It is all those things put together which make it probable, as the academics said, that this is Richard III beyond all reasonable doubt.
Reply #29. Feb 07 13, 7:40 PM
To add to what Flopsy so eloquently stated is an additional point indicating the skeleton is that of Richard lll--skeletal analysis shows that the person ate a diet very rich in meat and fish, food only the wealthiest could regularly consume. And although it's certainly true that hundreds or more soldiers died during that time frame, it is highly unlikely that some random soldier would have had the means to eat a diet like that of the wealthiest nobility. |
Reply #30. Feb 07 13, 8:01 PM
Well, I think you're just not considering all the possibilities. There were were probably hundreds of knights and yoemen killed at Bosworth, and while I'm not familiar with the history of Leicester, I'm sure there were other battles nearby during the hundred year window indicated by the Carbon-14 dating of the bones that would have shown the same dietary profile. You didn't need to be a king to enjoy a good diet, just fairly well off. I'm not saying that the bones don't belong to Richard, I'm just saying that I haven't seen anything yet that remotely approaches "proof" that they do. |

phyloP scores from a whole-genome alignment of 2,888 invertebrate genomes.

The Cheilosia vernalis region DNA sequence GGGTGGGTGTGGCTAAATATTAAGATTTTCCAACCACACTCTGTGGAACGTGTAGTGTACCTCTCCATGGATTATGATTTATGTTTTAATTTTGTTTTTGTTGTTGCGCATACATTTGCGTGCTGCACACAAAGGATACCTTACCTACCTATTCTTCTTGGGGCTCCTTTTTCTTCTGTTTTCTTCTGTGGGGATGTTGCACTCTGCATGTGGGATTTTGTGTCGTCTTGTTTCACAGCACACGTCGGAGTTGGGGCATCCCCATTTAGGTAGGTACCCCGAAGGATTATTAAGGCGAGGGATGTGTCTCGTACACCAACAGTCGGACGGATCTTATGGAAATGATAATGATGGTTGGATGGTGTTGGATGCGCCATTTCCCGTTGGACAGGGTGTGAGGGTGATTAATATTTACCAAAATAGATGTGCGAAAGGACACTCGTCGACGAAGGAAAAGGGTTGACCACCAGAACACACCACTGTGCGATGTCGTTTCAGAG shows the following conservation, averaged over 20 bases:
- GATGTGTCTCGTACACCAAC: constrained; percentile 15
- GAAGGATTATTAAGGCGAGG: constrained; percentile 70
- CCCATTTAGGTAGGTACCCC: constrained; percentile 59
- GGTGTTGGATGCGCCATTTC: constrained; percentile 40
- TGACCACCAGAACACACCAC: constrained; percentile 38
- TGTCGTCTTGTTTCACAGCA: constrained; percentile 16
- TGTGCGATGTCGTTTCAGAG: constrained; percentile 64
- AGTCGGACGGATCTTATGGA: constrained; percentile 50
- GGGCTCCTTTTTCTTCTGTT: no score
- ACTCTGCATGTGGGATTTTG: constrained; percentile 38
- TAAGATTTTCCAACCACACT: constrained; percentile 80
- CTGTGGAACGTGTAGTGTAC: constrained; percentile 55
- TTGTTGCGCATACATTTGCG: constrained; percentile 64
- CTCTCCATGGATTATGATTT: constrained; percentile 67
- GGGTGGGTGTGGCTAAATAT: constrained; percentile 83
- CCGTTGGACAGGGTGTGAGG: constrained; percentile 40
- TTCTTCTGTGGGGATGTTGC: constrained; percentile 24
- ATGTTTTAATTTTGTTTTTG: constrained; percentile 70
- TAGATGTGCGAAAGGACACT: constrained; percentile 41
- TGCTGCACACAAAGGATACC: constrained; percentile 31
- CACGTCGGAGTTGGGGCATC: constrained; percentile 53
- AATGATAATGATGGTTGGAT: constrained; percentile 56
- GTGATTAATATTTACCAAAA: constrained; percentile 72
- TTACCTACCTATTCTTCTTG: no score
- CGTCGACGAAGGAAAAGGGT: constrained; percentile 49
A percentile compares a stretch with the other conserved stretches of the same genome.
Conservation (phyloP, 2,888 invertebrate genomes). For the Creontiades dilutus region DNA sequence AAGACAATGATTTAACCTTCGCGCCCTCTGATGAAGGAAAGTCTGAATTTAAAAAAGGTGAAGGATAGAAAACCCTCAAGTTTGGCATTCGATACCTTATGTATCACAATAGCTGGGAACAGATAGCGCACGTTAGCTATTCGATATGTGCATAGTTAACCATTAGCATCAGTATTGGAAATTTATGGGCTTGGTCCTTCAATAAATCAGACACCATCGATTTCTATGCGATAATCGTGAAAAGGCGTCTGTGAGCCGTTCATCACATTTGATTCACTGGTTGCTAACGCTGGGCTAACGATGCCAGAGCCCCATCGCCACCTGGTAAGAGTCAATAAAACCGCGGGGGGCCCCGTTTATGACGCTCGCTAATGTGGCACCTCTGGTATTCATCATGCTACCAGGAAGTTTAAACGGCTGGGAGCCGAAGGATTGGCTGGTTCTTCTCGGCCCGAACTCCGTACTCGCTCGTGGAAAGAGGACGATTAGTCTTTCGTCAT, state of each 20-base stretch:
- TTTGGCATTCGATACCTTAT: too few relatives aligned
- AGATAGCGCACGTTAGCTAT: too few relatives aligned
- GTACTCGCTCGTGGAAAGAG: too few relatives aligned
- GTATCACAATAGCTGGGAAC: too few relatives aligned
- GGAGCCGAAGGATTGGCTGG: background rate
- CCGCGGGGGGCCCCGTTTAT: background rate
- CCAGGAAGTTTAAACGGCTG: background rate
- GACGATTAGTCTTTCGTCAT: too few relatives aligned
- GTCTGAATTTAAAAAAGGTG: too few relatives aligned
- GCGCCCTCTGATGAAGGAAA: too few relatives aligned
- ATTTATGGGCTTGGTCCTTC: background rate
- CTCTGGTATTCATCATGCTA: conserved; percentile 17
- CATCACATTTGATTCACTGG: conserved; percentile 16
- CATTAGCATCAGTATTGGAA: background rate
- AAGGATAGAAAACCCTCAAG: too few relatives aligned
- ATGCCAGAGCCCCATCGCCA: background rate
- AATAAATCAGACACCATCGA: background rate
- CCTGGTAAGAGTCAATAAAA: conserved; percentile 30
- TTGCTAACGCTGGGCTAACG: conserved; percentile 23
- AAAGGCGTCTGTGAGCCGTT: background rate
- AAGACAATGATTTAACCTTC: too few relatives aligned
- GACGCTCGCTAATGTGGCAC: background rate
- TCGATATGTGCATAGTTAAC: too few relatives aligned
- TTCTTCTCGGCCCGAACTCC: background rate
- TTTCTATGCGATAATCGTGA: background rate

Reply #31. Feb 07 13, 8:57 PM
On the plus side - the results did not prove that it wasn't the King either! |
Reply #32. Feb 08 13, 1:19 AM
I couldn't get that one to open properly. The direct link mentioned a lock of hair and I understand that for DNA testing on hair, the bulb/root is needed as well. A sample of fluid from the coffin may or may not show anything after all this time. |
On another note, does anyone think the reconstruction looks like Quentin Tarantino?
Reply #34. Feb 08 13, 9:01 AM
Doubt still persists, I fear.|
"Richard III was said to be physically deformed; the physical deformity symbolizing his moral depravity." A.J Pollard.
There is no contemporary description to back up such suggestions of physical deformity.
Dominic Mancini, who saw Richard III, makes no mention of any such thing and seems to have regarded him as being physically unexceptional. Mancini was certainly no fan of Richard III, so it seems likely, to me, that he would have grasped upon any outstanding defect of the late king.
Nicholas von Papen, visiting in 1484, says in his journal that the king was three fingers taller than him, leaner and and more delicately built. He makes no mention of any kind of deformity.
Surely one of these two educated and well travelled men would have made mention of any kind of grotesque deformity?
Reply #36. Feb 08 13, 2:39 PM
You make a good point. Most of the descriptions of Richard having some kind of physical deformity were made long after his death. We also know that Richard was a famous warrior, and very powerful in battle. I am no physiologist, but the photos I have seen of the skeleton show a very severe spinal deformity. Could Richard have killed Henry VII's standard bearer, and unhorsed Sir John Cheyne (whose skeleton shows he was 6'8"), if he had suffered from such an advanced case of scoliosis? All we have heard thus far are arguments about why the skeleton must be Richard's, and little, if any, publicity has been given to those who harbor doubts. Again, the skeleton could be Richard III, but I have yet to see any definitive proof. I hope there will be a final report that explains the findings in more detail. |
Reply #37. Feb 08 13, 4:25 PM